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Ghosting: What your toxic crush & (possible) employer may have in common

Zoom university is continuously pumping out more and more graduates, but a word of caution before you all continue forward into “adulthood”. Ghosting is real, and no, not just the romantic kind. 

On your post-grad journey of looking for a job, be wary of companies that may be lacking in transparency. Red flags may be vague job descriptions, as well as sketchy hiring processes. You’re in the (virtual) real world now, and not all companies are the most considerate. But possibly the most painful “scam” that a company may play on you… is ghosting you. 

company ghosting

Yes, ghosting exists even in the world of employment. Just like romantic or social ghosting, it is not uncommon for companies to stop responding or updating you about your application status even after they made initial contact.

Now, don’t get things twisted, employment ghosting only occurs if the company has already gotten in touch with you, showing interest in hiring you. Not getting a reply after sending your resume does not count. It is true that companies aren’t really obliged to reply to your email when you first send in your diploma it just hurts a bit more when they actually show signs of interest in you and then ghost you without any trace of why (sorry if this hit a nerve, bato bato sa langit ).

Take note also that ghosting can go both ways in employment, companies may ghost candidates and candidates may ghost their potential employers.

If you’ve been ghosted, or feel like you’re being ghosted by a company, don’t worry. You’re not alone. According to a poll conducted by Andrew Seaman, Senior Editor for Job Search & Careers at LinkedIn News, 93% of respondents were ghosted by potential employers at least once in their lives.

You shouldn’t be too hard on yourself; it is possible that the company has simply had a change in their priorities and failed to inform you about this shift. It may be possible that they were able to fill the position internally, are overwhelmed with applications or decided not to hire someone for that position at all.

It may not be your fault, but this doesn’t make getting ghosted any easier. So, what should you do?

ghosting application

Be patient

As mentioned above, it is possible that there are unknown factors that are delaying the company from getting back to you. These reasons may range from the hiring manager being on holiday, their recruitment process really takes time, or… the company is just really bad at replying…

Make sure you’ve waited for at least a week before jumping to the conclusion that you’re being ghosted.

Politely follow up

Okay, so you’ve been patient, good job for making it through the anxious wait. Now, is the time to show some initiative and politely follow up regarding the status of your application. If you’re worried that the company is not getting your messages, do not be afraid to try reaching out through other channels if you have other contact information.

According to Bob McIntosh, a career strategist and among the 2019 LinkedIn Top Voices: Job Search and Careers, you may follow up for a maximum of three times before accepting the harsh reality that you have been ghosted and move on. McIntosh also reminds applicants to make sure to leave on a good note. It may be tempting to express your anger and frustration towards the company that ghosted you, but it’s probably wiser for your future opportunities (and reputation within your industry) if you took the high road.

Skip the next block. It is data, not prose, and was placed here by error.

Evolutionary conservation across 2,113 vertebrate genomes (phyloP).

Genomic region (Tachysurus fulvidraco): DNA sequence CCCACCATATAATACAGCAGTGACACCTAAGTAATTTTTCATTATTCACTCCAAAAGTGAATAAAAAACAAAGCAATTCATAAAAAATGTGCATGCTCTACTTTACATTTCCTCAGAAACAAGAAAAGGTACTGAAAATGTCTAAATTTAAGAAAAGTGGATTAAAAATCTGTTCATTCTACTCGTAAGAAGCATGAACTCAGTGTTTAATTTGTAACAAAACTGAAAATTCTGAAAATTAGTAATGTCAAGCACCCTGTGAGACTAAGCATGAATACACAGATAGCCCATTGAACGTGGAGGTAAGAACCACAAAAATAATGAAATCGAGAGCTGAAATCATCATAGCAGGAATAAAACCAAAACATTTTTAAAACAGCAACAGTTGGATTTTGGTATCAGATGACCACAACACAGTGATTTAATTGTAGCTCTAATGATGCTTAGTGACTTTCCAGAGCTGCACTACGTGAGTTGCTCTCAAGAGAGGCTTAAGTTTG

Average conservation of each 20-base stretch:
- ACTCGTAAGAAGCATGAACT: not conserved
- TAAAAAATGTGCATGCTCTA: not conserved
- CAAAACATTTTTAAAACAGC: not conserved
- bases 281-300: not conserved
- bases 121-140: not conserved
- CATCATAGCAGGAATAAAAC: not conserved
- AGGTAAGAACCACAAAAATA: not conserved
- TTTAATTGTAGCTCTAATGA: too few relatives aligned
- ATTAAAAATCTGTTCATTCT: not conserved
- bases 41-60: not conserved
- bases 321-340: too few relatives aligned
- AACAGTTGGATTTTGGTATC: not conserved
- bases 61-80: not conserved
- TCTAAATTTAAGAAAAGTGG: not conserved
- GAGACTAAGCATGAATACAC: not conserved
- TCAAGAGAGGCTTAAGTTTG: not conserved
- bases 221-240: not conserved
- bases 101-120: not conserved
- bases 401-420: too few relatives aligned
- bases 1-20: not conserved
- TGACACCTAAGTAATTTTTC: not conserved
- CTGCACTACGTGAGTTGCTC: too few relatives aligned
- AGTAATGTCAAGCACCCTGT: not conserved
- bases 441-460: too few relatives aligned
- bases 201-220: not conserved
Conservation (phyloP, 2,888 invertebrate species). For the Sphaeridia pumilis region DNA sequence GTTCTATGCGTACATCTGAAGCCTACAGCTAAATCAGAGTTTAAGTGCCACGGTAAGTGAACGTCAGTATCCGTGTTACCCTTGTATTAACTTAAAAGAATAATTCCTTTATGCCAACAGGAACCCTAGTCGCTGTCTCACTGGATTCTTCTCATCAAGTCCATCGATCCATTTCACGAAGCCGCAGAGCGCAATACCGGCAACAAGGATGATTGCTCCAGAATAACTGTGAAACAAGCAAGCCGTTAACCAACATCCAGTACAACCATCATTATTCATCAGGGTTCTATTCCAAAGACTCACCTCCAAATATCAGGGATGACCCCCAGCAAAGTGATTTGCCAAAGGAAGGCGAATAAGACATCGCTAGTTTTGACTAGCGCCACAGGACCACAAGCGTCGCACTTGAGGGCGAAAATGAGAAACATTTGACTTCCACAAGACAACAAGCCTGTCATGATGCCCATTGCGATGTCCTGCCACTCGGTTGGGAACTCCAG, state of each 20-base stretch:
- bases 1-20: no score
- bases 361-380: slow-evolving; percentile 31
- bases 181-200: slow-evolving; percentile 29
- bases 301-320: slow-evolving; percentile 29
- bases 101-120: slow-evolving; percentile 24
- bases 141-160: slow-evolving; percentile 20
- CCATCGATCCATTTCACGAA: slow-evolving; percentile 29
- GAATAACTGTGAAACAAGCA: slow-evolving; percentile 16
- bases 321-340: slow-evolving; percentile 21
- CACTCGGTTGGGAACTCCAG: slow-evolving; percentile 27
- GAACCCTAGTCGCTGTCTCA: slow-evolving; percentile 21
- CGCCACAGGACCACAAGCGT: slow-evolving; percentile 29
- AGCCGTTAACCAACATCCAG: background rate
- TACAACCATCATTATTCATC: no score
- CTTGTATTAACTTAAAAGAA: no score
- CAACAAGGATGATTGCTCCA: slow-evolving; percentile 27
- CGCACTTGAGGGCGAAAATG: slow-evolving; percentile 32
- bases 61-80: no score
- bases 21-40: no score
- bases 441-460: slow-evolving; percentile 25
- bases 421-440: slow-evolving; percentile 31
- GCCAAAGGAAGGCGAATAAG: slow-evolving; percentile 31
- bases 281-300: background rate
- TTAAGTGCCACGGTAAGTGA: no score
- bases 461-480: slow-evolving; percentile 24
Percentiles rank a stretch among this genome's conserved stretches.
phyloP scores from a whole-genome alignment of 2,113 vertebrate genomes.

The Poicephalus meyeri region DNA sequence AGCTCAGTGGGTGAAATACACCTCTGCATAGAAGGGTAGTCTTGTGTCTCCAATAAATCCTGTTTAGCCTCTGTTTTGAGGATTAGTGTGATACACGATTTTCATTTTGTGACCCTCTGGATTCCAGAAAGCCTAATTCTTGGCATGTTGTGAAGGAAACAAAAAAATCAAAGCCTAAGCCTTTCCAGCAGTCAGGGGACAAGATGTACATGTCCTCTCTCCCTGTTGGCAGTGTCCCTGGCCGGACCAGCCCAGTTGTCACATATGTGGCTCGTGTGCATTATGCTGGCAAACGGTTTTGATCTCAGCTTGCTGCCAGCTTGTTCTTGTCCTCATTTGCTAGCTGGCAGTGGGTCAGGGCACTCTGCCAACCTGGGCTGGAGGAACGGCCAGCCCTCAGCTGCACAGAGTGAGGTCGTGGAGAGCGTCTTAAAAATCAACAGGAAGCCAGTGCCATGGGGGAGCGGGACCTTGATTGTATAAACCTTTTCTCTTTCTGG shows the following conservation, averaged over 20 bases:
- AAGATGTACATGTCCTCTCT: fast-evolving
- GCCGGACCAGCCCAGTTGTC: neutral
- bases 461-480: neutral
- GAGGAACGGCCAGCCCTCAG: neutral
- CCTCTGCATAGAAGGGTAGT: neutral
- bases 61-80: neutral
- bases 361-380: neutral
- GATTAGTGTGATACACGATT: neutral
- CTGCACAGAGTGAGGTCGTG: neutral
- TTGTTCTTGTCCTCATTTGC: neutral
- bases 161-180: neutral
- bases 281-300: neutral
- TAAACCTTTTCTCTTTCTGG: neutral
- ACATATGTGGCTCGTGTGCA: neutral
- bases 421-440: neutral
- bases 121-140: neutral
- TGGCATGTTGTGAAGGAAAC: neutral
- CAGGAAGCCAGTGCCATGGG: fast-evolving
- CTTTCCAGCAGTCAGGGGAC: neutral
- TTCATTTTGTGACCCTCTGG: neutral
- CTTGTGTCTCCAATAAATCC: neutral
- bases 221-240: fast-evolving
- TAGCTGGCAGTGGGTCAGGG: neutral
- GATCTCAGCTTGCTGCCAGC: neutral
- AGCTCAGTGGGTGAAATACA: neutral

ghosting job application email

Back-up options

McIntosh strongly urges that people looking for a job must keep their options open and continuously apply to other openings even if they are already “far along in the interview process with a potential employer.” McIntosh adds that, “if you put your search on hold while interviewing for another job, you will lose momentum and miss out on other opportunities.”

The phenomena of ghosting has proven that companies may be fickle things. You might be hopeful of getting hired soon one day and then be completely ghosted the next. Having other opportunities in your pocket may lessen the sting of being ghosted and save you from that rainy day.

Repeatedly getting ghosted? Time for some introspection

If getting ghosted by companies is a common occurrence for you, it may be time to check in on yourself and your interview etiquette. A sad reality that defines ghosting is the fact that companies won’t tell you what went wrong. If companies continuously ghost you, it may be possible that you need to re-evaluate your interview skills, perhaps have a mock interview with a trusted friend who will give you honest advice or even go to a professional for some help.

Maybe you killed the interview and felt really good after, it may be possible that you lacked initiative post-interview. Remember, don’t be afraid to follow up and hold companies accountable to their promises when you can.

With all these tips in mind, there is no one way to 100% guarantee that a company you apply for won’t ghost you. As the LinkedIn poll shows, it is quite a common occurrence. Don’t take it personally! So, you were ghosted, so what? Dust yourself off, learn from the experience and keep moving forward. Anyways, would you really want to work for a company that treats its candidates with that little consideration?



Other POP! stories you might like:

‘With teaching I found fulfillment’: Teaching a contact sport online

Johnoy Danao calls for ‘common courtesy’ against using his songs for free

If you haven’t yet, now’s probably the time to sort out your Personal Matters

Hot take: We shouldn’t be making fun of Tagalog dubbed TV shows

QUIZ: The one where we test your extremely specific ‘Friends’ knowledge

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